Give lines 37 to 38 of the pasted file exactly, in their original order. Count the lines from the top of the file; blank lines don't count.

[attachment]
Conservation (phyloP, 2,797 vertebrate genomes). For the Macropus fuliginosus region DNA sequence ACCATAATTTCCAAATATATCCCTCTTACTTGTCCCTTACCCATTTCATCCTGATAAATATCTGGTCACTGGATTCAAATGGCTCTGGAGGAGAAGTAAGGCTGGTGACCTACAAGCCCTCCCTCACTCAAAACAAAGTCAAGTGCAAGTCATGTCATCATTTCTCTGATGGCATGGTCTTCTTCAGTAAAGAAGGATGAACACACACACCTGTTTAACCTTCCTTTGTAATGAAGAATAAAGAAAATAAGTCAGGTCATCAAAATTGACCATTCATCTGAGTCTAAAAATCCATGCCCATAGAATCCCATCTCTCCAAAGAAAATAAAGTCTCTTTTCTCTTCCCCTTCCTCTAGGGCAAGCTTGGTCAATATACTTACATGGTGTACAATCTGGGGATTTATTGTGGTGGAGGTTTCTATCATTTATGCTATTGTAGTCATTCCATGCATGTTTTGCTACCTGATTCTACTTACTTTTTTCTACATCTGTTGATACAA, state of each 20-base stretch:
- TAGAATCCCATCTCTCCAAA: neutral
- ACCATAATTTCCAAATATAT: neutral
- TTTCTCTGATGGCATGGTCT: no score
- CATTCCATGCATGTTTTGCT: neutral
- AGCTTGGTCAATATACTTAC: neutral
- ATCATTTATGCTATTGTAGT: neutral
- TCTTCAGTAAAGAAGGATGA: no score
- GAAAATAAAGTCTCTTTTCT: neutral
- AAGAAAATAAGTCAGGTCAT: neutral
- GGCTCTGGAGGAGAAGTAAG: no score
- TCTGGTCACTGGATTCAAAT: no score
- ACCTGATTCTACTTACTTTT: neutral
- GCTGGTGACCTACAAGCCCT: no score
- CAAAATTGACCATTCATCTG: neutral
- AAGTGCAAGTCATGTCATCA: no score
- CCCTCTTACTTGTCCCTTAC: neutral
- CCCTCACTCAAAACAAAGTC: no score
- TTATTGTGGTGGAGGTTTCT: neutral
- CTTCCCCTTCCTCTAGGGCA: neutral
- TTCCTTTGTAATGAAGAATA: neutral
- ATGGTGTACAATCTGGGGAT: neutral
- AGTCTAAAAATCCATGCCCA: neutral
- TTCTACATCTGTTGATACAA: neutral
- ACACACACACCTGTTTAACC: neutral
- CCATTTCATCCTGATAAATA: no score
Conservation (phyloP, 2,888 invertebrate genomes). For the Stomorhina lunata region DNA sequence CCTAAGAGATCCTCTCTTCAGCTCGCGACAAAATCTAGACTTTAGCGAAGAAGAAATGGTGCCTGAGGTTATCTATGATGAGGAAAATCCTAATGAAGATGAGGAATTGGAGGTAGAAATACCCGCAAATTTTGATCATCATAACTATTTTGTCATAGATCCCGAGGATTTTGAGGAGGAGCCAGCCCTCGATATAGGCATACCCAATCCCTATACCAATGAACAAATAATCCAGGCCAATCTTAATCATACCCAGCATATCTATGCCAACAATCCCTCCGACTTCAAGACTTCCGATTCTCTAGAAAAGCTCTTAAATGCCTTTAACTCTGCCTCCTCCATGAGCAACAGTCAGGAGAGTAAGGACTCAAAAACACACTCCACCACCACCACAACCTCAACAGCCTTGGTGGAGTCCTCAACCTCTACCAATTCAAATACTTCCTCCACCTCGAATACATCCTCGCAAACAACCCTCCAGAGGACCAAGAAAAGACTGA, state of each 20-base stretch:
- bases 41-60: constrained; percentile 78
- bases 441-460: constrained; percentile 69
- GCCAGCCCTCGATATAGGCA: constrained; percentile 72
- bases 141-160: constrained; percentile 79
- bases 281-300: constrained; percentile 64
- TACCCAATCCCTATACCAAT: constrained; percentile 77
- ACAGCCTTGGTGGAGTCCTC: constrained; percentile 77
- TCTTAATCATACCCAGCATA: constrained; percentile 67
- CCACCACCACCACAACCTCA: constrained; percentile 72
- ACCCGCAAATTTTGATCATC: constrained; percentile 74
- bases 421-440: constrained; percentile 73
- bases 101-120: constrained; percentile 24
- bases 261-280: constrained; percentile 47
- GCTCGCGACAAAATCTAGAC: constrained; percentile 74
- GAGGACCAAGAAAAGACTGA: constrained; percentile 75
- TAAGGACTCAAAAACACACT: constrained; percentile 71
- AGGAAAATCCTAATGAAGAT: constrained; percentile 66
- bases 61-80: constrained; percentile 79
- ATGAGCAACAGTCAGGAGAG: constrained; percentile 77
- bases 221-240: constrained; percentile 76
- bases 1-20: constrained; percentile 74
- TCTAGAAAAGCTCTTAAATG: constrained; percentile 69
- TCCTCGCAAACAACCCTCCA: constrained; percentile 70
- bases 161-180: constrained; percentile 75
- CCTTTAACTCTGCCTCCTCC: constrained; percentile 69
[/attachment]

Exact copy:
- ACCCGCAAATTTTGATCATC: constrained; percentile 74
- bases 421-440: constrained; percentile 73